Although some have seen the relatively rare Chinese intervention as an attempt to usurp the role played by the US in securing peace between Israel and Palestine, China sees its actions as a natural extension of the role it played last year in ending the nine-year diplomatic stand off between Saudi Arabia and Iran.

Many others, including Russia, Turkey and Qatar, have tried to negotiate a Hamas-Fatah deal since Palestinian elections in 2006 led to Hamas throwing Fatah out of Gaza.

China’s good fortune may be its timing. Fatah was left to administer the West Bank in a technocratic government supported by the west that has become woefully unpopular. Hamas may need to be a different entity after the war.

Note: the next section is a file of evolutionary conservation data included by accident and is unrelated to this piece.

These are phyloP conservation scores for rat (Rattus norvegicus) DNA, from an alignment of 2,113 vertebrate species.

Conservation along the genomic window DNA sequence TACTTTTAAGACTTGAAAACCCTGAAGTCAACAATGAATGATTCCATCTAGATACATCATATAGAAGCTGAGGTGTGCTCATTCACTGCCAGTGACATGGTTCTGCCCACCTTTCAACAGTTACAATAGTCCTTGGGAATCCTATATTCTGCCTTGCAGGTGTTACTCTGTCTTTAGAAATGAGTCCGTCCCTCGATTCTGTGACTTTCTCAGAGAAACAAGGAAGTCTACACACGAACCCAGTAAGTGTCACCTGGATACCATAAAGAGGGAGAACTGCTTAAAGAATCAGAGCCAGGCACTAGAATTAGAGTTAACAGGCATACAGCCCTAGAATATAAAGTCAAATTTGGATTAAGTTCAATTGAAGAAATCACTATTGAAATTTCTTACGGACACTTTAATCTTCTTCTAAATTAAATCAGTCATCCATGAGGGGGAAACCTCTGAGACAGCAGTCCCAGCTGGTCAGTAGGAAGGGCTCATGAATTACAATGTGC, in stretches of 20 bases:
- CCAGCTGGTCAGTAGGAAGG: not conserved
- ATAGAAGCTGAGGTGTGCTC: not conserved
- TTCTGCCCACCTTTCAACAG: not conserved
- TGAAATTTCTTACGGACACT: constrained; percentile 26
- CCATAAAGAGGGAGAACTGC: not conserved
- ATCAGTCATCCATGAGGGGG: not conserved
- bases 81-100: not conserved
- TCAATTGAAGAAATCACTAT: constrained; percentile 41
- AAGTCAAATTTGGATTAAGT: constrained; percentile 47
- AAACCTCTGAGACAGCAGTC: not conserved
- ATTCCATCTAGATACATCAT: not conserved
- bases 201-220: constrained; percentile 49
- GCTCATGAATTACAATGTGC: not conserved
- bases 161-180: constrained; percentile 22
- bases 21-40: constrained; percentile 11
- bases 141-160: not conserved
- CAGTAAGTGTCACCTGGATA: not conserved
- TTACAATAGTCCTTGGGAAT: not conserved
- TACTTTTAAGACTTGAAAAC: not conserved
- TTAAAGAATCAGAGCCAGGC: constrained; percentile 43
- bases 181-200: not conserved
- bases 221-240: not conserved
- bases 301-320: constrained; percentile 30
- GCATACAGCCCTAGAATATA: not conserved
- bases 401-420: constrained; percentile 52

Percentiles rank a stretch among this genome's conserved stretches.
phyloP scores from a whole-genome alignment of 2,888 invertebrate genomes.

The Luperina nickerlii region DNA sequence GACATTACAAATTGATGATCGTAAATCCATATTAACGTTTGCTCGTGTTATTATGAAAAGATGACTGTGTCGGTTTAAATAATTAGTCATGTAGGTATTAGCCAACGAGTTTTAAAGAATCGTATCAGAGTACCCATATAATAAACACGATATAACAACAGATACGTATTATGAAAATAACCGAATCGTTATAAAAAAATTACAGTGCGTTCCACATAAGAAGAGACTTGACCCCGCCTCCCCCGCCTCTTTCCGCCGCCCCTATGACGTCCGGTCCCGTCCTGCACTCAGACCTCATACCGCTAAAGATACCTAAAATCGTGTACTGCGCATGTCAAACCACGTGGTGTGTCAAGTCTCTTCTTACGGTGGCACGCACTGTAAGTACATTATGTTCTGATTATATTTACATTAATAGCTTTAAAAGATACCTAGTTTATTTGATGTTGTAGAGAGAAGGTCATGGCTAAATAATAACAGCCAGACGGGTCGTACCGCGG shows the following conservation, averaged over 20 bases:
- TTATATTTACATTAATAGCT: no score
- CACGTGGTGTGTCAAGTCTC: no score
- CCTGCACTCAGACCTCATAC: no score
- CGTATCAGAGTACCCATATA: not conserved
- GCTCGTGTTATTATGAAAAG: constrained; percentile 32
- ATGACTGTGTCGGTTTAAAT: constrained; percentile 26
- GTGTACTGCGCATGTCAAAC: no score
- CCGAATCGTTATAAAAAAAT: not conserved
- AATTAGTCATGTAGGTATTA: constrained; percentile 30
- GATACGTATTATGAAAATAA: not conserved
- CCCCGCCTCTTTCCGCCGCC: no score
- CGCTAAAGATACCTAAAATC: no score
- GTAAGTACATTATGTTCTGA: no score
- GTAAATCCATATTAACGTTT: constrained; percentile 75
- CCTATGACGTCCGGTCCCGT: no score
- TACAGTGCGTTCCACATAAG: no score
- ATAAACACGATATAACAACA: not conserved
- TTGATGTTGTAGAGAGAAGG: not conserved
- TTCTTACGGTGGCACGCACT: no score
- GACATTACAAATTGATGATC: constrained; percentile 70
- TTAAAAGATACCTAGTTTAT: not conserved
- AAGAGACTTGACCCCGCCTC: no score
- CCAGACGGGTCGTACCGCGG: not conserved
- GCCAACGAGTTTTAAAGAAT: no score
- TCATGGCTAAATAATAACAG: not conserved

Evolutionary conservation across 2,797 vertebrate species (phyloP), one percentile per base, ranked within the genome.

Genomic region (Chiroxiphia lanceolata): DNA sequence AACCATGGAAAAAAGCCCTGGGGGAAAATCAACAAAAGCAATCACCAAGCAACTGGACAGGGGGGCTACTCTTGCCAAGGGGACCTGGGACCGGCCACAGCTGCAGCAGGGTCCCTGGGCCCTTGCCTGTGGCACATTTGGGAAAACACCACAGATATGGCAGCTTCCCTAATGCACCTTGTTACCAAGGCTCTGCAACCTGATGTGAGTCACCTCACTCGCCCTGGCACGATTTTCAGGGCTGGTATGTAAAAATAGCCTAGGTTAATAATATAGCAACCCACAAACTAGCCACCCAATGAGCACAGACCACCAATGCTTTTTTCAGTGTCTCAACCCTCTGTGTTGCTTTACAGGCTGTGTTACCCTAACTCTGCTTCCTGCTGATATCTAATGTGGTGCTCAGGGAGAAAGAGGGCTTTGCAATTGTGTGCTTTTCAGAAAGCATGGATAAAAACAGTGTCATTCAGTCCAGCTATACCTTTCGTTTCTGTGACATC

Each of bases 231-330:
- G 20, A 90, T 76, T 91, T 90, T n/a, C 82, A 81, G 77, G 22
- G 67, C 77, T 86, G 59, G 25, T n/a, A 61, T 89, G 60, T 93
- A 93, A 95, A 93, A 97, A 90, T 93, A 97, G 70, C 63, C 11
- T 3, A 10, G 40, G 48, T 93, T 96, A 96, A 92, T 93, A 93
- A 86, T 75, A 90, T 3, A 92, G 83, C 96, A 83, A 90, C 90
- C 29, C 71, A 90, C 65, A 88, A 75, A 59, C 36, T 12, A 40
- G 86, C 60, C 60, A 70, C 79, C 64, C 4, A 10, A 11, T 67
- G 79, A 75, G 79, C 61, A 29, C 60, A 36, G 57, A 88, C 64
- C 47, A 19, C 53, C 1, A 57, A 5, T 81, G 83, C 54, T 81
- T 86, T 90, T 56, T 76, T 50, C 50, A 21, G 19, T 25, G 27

Senior Palestinians attended last week’s talks. Apart from Marzouk, the Hamas team was led by Khalil al-Hayya and Hossam Badran, while two members of Fatah’s central committee, Azzam al-Ahmad and Samir al-Rifai, represented the Palestinian Authority’s ageing president, Mahmoud Abbas. No member of the new PA government, led by prime minister Muhammad Mustafa, attended, showing true political power remains with the old guard.

But there are many hurdles, and China will not invest energy if both sides continue to denigrate one another. Just before the talks Hamas attacked the new PA government, saying it was not consulted about its composition. Fatah hit back saying it had not been consulted on the Hamas attack on Israel.